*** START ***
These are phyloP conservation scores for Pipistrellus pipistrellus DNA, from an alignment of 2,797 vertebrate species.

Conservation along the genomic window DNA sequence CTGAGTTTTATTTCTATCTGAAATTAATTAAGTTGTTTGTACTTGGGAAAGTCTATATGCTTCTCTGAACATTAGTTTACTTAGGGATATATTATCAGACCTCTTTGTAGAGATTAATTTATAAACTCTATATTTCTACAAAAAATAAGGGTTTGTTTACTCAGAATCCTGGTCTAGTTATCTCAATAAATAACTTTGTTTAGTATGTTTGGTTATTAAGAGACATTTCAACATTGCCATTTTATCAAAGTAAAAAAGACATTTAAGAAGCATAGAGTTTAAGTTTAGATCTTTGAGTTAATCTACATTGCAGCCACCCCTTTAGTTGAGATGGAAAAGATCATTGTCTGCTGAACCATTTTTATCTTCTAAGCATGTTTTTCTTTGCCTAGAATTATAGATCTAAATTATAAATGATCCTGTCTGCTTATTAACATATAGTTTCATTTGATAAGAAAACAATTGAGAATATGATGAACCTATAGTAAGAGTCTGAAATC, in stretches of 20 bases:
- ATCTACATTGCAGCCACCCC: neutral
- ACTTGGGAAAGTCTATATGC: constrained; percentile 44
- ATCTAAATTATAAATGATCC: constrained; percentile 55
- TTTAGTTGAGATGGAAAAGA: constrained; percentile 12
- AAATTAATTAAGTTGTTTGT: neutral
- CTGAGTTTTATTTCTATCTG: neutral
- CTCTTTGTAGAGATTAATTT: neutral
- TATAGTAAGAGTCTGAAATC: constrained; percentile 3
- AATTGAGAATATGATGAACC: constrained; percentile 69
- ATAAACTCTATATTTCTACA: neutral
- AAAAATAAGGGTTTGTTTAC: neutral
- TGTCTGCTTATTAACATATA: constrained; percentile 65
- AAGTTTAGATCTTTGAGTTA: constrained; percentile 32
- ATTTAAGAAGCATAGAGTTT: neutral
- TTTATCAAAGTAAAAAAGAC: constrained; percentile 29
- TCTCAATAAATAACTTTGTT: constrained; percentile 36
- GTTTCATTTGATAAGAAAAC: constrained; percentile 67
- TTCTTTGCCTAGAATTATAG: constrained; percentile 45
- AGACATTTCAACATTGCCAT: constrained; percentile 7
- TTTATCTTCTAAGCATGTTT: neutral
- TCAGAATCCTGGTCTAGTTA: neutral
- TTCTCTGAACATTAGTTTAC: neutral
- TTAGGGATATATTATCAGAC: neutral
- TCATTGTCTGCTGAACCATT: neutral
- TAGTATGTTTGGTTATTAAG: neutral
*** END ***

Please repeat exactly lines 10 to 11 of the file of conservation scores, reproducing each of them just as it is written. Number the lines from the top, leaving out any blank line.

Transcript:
- TATAGTAAGAGTCTGAAATC: constrained; percentile 3
- AATTGAGAATATGATGAACC: constrained; percentile 69